'And that something that has been echoed by other doctors at the al-Shifa hospital. And as we know, of course, the IDF says it is only targeting Hamas targets. They are focused on this network of Hamas tunnels across and beneath Gaza. But as we have seen, these hospitals are absolutely filled with civilians, with patients requiring urgent care. Many who can't leave, who can't be evacuated, including, as we've seen, babies in incubators, people on life support, as well as the civilians who are using these hospitals as a shelter. Now, of course, there is also the question about fuel shortages. We know the IDF has said that it has now provided fuel to al-Shifa. They released a video which shows, according to the IDF, the IDF, soldiers on the ground, leaving 300 liters of fuel at the gates of the doors of the al-Shifa hospital. Now, the IDF says that this was blocked by Hamas, but we have heard from the director of the Shifa Hospital who said that actually the medical staff were too afraid to go outside to receive this fuel delivery because of the ongoing fighting. And I think it's important to underscore as well that while the IDF has said it has distributed 300 liters of fuel, the hospital director himself has said that that would only really be enough to power the hospital for about 30 minutes. What they're requesting and what they need is 600 liters of fuel for every hour in order to keep this hospital going.
David Rind
Yeah, I guess. You know, we heard Prime Minister Benjamin Netanyahu on CNN over the weekend and he was saying that, yes, we've opened these evacuation corridors, we've told people to leave. But for the doctors who want to stay behind because they really feel like they have no other choice, and for patients who, like, physically cannot be moved, like what is the option then?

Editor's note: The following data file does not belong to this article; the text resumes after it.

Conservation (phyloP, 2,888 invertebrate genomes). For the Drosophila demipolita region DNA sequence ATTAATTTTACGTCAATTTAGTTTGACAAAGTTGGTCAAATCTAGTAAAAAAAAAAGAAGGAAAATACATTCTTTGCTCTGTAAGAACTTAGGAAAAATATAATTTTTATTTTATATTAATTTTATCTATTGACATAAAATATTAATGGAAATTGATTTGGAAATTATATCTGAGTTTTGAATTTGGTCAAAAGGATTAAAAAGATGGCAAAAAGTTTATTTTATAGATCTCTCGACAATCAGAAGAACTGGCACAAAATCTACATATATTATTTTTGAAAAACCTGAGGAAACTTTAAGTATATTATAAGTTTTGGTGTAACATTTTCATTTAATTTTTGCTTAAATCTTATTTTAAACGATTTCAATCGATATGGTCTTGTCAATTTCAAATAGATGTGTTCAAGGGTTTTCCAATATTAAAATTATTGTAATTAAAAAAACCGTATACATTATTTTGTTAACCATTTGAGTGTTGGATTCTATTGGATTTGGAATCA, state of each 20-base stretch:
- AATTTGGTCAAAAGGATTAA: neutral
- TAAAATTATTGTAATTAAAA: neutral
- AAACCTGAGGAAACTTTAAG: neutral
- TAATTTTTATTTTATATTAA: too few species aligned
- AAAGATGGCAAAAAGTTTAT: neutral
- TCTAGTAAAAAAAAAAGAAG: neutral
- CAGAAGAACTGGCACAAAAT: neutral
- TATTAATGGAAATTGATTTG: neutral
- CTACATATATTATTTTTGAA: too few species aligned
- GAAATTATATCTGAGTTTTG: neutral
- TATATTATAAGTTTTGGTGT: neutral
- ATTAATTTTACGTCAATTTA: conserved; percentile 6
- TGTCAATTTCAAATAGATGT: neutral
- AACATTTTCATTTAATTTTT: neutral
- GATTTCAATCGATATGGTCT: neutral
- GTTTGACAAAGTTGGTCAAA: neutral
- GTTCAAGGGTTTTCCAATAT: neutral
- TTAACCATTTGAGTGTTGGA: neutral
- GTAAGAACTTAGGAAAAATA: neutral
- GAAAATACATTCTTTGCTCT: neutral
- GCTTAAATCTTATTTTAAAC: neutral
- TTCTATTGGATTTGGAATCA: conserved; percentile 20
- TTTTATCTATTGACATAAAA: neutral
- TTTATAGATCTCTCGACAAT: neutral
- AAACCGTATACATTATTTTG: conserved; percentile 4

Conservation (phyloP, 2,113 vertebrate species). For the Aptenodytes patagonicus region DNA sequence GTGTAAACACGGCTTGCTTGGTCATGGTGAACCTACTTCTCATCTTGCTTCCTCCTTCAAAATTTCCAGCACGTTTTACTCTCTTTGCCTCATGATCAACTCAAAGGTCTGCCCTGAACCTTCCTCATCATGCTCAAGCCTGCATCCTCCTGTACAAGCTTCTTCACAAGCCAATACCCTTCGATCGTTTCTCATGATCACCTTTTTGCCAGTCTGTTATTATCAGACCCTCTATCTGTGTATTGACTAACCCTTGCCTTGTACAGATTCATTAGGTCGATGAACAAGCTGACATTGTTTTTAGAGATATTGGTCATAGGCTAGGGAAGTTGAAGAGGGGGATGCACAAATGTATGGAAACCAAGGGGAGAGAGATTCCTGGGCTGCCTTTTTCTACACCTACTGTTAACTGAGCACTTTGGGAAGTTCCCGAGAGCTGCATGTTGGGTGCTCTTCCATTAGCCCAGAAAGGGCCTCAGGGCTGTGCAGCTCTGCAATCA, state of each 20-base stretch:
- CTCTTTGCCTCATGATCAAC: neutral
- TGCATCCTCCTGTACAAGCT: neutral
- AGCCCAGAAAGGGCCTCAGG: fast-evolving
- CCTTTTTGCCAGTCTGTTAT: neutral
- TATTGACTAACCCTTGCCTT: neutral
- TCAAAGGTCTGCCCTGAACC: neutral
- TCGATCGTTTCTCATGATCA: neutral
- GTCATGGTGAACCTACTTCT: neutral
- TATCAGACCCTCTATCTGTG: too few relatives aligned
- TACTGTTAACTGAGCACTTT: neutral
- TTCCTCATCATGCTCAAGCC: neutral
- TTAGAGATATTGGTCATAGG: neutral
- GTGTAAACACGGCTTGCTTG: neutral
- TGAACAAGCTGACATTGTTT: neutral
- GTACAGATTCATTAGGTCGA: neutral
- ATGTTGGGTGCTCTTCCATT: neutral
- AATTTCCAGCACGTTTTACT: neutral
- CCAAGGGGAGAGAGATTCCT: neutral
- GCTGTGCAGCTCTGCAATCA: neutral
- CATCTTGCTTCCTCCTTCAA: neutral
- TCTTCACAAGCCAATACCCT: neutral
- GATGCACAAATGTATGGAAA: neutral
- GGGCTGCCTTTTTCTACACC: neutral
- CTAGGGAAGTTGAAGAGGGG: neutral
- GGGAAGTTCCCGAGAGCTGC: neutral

Nada Bashir
'Well, the message from doctors on the ground, particularly on Al-Shifa, has been that they need guarantees from international bodies, from the likes of the International Red Cross and Red Crescent Societies in order to be sure that their patients and civilians at the hospital are able to actually evacuate safely. We've seen these evacuation corridors established, as we know for many people, including the sick and the injured, it is impossible to use these evacuation routes to leave. They are simply stuck.
Dana Bash
So how do you intend to go after Hamas without putting sick and injured civilians in that hospital at more risk than they already are?
Israeli Prime Minister Benjamin Netanyahu